Tuesday, 30 March 2010
How to get away and step into the silence in Hiking and Rambling
What is your definition of a special day? So special that you would make your lunch the night before, get up early (even on a weekend!), fill a thermos with tea or coffee, and ignore such temptations as lying in to read the weekend papers in bed.
For many, the anticipation of a day spent bushwalking will get them jumping out of bed. Call it bushwalking, hiking, rambling or tramping, walking in nature is the ultimate balm for fast city living. Get up and get out there as soon as you can!
Bushwalking is the ultimate pleasure sport - a fitness activity, an immersion in the beauty of nature and, more often than not, an adventure into the unknown. Whilst most bushwalkers walk on established tracks, there is often an element to the walk that is a surprise - a plant or flower that you have never seen before, a new birdcall, or the sunlight illuminating the leaves overhead.
Of course, in some countries, that surprise could be less than comforting. You may run into a grizzly bear in a Canadian forest or a red-bellied black snake in the Australian bush. In all cases, the scout motto will hold you in good stead. Be prepared! If you are prepared you will survive, enjoy and, best of all, have a story left to tell at the end.
A good day's bushwalking is the result of your preparation. You need food and water, sun, rain, and cold weather protection, a first aid kit, a map, a compass and the good sense to tell someone where you are going and when you are likely to come back. It also helps to inform yourself about the dangers of the local area.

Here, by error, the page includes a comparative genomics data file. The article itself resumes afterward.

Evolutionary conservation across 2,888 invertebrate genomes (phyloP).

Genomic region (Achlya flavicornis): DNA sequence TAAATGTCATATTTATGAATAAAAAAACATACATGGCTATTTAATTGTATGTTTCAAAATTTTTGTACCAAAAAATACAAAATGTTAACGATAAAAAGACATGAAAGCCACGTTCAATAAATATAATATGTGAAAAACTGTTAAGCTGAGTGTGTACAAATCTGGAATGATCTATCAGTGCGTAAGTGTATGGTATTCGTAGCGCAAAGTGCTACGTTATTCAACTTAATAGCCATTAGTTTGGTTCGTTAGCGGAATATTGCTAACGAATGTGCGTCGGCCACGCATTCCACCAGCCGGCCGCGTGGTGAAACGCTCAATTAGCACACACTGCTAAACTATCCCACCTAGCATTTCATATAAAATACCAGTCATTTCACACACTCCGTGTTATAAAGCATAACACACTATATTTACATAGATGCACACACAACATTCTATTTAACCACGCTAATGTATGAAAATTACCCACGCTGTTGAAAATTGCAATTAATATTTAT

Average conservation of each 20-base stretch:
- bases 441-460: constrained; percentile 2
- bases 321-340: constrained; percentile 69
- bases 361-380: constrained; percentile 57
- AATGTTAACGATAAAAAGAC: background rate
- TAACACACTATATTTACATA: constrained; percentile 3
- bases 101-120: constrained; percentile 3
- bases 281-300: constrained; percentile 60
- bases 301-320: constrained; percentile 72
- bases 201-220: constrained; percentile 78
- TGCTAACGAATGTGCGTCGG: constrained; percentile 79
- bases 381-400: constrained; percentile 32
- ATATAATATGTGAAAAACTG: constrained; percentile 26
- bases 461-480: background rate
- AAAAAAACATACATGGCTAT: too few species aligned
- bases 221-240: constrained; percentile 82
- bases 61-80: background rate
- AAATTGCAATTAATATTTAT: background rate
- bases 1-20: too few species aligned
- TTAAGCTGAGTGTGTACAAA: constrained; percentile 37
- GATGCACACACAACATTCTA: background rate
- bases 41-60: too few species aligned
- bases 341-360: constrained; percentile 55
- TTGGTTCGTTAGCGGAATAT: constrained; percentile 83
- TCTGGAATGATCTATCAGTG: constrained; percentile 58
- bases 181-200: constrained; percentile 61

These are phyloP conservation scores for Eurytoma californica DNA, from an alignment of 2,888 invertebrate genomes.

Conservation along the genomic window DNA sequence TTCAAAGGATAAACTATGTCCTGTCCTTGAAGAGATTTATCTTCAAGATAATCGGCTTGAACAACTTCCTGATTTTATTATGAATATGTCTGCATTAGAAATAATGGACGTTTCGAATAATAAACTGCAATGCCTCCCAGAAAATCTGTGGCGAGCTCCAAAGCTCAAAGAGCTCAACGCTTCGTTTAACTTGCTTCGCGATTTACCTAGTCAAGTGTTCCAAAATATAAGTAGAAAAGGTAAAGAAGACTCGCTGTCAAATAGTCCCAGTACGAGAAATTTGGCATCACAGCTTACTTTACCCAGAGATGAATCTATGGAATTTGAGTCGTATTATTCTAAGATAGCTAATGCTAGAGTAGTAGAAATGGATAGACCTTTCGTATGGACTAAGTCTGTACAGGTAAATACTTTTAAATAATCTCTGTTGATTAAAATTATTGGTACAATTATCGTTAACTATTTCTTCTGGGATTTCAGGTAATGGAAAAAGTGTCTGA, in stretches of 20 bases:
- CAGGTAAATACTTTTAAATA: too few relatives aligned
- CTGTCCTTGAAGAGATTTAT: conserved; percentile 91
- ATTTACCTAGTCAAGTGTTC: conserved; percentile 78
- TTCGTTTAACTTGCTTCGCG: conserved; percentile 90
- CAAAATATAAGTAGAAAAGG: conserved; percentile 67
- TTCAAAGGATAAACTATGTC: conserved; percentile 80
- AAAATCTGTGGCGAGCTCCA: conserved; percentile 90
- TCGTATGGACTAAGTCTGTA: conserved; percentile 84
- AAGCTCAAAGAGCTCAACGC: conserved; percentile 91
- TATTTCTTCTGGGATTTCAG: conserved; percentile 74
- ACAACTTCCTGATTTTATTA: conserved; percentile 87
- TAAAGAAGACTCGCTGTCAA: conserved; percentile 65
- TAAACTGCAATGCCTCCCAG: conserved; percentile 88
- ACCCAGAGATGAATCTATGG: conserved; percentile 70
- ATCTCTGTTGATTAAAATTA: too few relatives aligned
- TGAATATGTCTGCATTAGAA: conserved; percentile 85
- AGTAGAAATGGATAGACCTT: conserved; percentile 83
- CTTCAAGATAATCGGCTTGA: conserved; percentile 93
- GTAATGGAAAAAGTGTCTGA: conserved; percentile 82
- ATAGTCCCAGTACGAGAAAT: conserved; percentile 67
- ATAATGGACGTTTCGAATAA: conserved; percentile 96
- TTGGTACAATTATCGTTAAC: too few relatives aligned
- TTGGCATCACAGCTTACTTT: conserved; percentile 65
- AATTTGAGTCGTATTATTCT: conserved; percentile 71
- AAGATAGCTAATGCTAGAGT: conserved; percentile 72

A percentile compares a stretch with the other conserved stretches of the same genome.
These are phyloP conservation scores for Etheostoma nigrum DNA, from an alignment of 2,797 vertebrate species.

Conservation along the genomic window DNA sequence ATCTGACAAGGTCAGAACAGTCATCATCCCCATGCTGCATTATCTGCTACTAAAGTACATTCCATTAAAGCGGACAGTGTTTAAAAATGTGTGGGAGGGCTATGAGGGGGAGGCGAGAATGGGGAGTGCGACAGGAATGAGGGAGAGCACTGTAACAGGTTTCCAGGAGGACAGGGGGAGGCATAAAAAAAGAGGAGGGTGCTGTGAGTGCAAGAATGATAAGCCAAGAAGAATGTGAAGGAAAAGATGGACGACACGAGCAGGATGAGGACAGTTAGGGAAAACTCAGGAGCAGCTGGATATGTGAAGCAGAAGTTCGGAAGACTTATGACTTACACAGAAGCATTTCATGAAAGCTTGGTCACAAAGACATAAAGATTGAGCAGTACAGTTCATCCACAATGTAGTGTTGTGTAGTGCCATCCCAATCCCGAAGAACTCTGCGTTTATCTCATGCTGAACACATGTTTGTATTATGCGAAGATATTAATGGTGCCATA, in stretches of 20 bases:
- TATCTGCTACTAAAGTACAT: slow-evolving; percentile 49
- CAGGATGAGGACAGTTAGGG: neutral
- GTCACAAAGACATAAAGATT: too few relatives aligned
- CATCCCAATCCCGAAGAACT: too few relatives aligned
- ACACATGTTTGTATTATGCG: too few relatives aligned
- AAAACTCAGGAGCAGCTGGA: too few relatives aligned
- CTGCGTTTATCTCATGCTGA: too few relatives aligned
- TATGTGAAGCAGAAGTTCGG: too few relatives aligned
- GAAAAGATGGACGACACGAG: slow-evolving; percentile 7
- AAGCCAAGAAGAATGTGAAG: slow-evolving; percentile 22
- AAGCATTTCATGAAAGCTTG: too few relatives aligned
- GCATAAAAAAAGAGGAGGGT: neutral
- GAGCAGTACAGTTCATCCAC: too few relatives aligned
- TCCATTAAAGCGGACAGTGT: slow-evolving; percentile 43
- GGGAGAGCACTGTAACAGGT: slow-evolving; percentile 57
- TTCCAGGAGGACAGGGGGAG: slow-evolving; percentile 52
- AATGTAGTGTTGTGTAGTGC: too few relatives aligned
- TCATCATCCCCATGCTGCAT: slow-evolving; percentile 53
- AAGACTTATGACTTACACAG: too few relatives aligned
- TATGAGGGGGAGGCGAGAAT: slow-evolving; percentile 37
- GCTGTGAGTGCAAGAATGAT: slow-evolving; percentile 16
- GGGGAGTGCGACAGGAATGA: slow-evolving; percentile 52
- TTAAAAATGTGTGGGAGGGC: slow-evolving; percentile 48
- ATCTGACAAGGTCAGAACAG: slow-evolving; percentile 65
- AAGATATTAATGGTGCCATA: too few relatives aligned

For beginner walkers, it is wise to stick to set tracks and begin with a half-day walk to check out your fitness levels and see how your muscles feel the next morning. You will probably find that you are fitter than you think and able to walk five or six kilometres without much trouble.
Bushwalking can also be the perfect sport for those with limited mobility as many national parks and recreation areas have built short tracks for people using wheelchairs, walking frames or walking sticks. These will often be sited around areas where there is the maximum opportunity to view the flora and fauna specific to the area.
Walk options range from a day walk up to hundreds of kilometres, as bushwalking combines well with camping, canyoning, abseiling, and even skiing if you are happy to do your bushwalking through the snow.
Bushwalking can be transformative. Clean out the cobwebs of your mind and give your whole body a work-out by waking up to the possibilities of stretching, striding, climbing, jumping and relaxing in the silent beauty of a natural landscape.
Madeline Shaw writes for Mind Body & Soul; an array of natural health practices, spiritual beliefs and alternative therapies.
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